Gifflet occupied himself with Arrietty. He thought that keeping things as normal as possible was probably best. So—though it was very difficult for him—he moved into Brasilia’s rooms so Arrietty could have her own bed back. This meant that he could sell or trade the things in his own room. Everything he had was built from salvaged scraps, but he was able to trade most of it for food, and he even got a little coin for his storage cabinet. He added this to the stack of bills from the guitar. He kept up his and Arrietty’s routine of wandering the market in the morning and then brought her home in the afternoons, and he kept going with her reading lessons. But the future gnawed at him. What could he do to make money? And if he figured that out, how would he do it?—for he now had full-time responsibility for a child.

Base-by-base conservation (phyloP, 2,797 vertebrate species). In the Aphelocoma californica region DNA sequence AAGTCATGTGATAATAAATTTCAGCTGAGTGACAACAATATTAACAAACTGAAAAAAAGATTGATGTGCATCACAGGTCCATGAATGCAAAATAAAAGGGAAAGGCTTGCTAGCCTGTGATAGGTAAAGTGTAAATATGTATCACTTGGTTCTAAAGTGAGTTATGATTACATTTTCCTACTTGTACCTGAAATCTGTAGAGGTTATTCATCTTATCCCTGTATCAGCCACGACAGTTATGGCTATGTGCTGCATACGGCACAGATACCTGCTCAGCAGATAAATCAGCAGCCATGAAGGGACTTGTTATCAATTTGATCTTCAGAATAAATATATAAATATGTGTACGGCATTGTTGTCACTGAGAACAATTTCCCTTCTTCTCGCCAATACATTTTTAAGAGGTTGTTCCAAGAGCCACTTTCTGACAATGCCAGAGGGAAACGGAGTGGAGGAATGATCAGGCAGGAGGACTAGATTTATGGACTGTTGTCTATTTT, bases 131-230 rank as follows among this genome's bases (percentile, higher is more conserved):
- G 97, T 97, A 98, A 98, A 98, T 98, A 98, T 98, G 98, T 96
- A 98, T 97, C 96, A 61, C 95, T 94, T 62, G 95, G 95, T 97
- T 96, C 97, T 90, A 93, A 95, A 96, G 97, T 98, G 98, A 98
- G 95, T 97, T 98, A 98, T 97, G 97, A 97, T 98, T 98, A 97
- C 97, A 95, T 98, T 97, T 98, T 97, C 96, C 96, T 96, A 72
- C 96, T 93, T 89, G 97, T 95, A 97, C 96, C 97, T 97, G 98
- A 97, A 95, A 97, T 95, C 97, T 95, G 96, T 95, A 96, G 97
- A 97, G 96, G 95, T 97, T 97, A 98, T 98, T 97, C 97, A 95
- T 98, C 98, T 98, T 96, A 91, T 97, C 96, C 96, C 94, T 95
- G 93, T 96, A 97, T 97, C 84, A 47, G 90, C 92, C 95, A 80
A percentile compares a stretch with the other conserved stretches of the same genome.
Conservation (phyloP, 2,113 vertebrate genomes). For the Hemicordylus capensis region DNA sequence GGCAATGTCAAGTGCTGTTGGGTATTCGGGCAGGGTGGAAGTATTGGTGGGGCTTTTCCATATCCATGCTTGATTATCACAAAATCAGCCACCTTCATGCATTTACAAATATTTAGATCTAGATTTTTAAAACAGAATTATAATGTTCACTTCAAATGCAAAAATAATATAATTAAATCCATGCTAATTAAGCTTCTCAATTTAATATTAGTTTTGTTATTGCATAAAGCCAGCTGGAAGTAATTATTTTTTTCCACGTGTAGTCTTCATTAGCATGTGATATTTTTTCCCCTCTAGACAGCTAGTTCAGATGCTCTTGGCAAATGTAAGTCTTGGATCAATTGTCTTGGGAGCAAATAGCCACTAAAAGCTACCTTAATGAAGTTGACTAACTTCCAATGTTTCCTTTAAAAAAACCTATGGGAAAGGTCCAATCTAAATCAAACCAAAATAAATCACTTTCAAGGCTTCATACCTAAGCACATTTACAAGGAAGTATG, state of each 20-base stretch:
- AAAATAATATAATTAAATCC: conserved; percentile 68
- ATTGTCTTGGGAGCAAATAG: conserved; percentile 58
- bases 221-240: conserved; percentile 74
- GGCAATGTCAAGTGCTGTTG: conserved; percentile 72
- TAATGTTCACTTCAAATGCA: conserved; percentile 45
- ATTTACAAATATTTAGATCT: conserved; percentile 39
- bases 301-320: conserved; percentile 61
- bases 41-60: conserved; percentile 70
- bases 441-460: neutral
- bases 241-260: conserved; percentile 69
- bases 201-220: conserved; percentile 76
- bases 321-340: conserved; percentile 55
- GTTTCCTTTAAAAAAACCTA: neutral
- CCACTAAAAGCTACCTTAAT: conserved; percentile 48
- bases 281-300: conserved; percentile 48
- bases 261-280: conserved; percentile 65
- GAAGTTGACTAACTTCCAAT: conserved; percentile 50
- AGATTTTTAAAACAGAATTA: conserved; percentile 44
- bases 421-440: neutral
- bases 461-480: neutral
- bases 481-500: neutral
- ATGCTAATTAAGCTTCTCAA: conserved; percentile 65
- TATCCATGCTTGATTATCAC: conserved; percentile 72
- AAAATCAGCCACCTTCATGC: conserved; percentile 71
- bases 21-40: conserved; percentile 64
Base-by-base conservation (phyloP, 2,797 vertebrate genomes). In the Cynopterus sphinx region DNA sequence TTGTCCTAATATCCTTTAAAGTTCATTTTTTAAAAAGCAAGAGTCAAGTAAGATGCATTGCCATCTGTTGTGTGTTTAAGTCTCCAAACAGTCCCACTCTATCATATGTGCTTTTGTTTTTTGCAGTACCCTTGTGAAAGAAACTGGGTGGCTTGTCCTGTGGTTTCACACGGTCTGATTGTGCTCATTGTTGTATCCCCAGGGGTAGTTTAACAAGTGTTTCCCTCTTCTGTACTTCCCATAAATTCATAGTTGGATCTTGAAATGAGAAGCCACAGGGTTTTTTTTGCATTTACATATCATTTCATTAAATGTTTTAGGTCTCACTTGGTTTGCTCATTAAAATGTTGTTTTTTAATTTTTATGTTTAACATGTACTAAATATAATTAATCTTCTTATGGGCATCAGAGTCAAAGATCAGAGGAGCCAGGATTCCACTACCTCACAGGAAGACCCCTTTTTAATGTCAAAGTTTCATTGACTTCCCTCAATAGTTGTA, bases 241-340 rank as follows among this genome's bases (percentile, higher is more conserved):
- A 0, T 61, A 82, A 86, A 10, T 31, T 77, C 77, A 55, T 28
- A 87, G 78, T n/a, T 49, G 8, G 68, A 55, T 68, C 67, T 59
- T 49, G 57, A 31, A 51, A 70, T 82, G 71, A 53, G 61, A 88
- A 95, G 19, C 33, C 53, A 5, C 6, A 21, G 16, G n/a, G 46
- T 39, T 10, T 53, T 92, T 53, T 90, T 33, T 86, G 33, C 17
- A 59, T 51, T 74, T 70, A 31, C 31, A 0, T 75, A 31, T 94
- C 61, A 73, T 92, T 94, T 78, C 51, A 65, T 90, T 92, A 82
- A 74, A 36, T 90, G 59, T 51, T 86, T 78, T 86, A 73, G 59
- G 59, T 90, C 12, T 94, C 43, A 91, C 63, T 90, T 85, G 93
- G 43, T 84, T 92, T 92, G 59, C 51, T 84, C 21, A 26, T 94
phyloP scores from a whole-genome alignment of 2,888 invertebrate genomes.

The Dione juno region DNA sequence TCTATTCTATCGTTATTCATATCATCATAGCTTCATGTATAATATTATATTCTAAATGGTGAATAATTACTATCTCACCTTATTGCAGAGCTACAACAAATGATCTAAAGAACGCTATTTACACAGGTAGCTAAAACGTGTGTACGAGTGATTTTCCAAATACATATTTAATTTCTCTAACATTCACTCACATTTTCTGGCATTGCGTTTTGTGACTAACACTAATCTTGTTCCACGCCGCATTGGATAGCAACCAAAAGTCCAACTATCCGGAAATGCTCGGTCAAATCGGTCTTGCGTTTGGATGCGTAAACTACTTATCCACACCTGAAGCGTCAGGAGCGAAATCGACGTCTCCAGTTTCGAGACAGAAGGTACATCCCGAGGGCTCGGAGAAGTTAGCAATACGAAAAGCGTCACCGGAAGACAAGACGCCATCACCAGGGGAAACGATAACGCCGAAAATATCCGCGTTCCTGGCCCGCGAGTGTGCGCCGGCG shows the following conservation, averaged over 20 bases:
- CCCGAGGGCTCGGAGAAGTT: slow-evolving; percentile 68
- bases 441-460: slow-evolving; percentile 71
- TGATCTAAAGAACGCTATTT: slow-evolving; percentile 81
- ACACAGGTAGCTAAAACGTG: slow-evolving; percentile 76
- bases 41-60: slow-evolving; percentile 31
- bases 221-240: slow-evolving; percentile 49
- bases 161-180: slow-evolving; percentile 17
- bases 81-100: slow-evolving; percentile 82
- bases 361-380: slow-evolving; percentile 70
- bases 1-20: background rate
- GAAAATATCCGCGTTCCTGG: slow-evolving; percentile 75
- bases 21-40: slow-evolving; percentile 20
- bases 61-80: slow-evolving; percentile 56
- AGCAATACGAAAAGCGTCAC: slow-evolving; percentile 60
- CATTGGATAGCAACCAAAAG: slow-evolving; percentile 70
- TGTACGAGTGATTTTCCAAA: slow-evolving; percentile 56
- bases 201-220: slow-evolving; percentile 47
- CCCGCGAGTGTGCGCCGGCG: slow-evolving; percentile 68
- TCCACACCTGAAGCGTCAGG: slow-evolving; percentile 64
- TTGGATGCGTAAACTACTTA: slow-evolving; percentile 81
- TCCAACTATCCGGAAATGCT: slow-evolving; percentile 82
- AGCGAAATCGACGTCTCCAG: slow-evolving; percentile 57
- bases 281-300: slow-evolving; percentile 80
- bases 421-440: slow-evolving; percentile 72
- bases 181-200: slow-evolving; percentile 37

But Arrietty seemed to be doing well. She was learning so fast that he had to scour the market to trade for new books; and he took Doctor Dolci’s advice to take her swimming more often, so that she fell asleep at night from honest physical exhaustion, with the scent of sun and sand on her skin. She drew childish pictures of Brasilia, and Gifflet tacked them on the walls. Together they remembered all the things Brasilia had done. Pages and pages were filled with drawings of jasmine and frangipani. “For mama to see,” said Arrietty.
“Yes, they’re her favourites. She’ll love seeing them from heaven.” But Gifflet wasn’t sure that was what Arrietty meant, and it worried him.
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